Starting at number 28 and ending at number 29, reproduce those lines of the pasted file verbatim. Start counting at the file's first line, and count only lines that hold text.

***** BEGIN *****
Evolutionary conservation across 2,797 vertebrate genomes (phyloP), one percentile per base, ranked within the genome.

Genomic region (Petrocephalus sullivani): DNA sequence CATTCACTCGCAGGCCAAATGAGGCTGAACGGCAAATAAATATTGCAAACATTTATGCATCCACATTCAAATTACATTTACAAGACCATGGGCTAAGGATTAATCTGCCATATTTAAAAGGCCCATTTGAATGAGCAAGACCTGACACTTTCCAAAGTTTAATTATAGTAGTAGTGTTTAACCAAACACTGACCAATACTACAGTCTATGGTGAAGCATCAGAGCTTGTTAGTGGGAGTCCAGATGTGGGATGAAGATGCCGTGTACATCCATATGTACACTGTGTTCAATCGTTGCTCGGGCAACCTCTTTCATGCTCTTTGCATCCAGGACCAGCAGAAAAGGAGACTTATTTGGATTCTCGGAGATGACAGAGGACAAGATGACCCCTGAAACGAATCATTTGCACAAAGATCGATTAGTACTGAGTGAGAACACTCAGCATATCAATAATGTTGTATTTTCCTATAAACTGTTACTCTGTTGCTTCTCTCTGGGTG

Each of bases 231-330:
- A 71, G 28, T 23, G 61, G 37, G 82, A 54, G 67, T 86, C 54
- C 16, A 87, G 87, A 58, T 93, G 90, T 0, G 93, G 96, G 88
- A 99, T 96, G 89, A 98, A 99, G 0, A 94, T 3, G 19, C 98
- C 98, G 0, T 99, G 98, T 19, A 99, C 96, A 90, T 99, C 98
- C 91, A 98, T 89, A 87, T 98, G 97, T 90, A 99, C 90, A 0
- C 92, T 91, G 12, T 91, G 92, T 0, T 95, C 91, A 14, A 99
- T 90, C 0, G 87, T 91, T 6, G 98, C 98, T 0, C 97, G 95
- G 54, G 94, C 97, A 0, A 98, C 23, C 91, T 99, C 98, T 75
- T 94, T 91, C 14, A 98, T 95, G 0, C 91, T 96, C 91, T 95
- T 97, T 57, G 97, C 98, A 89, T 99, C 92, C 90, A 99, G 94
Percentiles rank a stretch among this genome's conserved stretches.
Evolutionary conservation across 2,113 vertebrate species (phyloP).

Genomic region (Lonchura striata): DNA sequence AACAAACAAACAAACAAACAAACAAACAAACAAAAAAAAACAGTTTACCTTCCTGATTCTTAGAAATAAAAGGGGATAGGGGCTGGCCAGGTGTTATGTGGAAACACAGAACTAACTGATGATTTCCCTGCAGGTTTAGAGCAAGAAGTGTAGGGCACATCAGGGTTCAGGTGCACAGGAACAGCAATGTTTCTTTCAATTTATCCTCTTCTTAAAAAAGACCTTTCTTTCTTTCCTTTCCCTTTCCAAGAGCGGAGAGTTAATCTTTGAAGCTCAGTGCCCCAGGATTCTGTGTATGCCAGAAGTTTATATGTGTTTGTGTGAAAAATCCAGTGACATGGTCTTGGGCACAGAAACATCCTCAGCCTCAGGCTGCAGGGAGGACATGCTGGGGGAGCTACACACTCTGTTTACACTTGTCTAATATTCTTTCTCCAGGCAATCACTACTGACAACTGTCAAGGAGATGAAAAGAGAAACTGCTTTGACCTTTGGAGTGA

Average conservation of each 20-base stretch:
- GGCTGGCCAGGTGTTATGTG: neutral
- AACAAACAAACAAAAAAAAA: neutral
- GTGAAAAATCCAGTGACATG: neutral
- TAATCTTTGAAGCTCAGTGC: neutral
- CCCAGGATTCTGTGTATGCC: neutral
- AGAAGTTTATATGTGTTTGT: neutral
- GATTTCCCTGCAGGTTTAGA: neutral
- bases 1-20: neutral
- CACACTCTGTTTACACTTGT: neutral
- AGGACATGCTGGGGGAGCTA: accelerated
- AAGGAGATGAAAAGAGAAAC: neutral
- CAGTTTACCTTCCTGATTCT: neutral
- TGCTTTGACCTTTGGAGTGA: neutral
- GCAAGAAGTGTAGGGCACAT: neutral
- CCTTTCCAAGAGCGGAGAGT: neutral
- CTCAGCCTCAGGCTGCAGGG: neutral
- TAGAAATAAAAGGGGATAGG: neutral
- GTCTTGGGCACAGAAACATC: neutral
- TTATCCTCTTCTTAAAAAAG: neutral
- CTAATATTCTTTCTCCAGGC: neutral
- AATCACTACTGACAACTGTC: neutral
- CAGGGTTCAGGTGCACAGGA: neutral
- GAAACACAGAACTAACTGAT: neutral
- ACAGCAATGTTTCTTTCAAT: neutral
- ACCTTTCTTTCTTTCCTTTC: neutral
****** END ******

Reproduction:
- AAGGAGATGAAAAGAGAAAC: neutral
- CAGTTTACCTTCCTGATTCT: neutral